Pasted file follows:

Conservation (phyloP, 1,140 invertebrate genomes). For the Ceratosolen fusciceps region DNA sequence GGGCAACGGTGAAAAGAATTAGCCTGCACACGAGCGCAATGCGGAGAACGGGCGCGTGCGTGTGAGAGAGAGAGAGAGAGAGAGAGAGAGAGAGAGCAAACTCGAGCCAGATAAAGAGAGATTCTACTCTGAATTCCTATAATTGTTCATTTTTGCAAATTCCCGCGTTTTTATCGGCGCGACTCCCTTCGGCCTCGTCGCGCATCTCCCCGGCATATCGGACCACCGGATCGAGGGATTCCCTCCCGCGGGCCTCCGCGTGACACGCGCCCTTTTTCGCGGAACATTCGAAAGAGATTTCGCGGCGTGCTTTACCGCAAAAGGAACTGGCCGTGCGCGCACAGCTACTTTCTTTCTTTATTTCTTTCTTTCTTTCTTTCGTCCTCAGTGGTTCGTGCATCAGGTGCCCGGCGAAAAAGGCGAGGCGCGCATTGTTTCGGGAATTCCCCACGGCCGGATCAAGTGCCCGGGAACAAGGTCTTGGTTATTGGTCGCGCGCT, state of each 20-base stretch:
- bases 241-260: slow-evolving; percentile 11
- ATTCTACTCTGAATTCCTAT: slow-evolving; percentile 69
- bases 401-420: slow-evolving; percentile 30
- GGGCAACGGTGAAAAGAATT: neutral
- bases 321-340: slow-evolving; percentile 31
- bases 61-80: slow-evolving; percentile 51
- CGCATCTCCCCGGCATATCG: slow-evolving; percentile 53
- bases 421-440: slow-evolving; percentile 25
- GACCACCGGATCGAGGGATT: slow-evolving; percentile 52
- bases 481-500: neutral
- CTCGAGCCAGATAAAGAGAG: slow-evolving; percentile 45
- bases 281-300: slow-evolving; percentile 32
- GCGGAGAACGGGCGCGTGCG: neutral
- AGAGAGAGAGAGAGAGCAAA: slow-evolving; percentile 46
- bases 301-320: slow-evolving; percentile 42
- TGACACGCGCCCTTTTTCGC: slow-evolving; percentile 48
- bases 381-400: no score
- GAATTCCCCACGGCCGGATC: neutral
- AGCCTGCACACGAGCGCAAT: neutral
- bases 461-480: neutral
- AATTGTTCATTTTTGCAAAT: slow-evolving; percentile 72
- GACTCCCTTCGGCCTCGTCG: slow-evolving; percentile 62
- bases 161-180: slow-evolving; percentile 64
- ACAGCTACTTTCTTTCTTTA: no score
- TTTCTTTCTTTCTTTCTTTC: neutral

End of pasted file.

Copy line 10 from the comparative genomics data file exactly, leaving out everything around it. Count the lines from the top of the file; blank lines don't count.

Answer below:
- GACCACCGGATCGAGGGATT: slow-evolving; percentile 52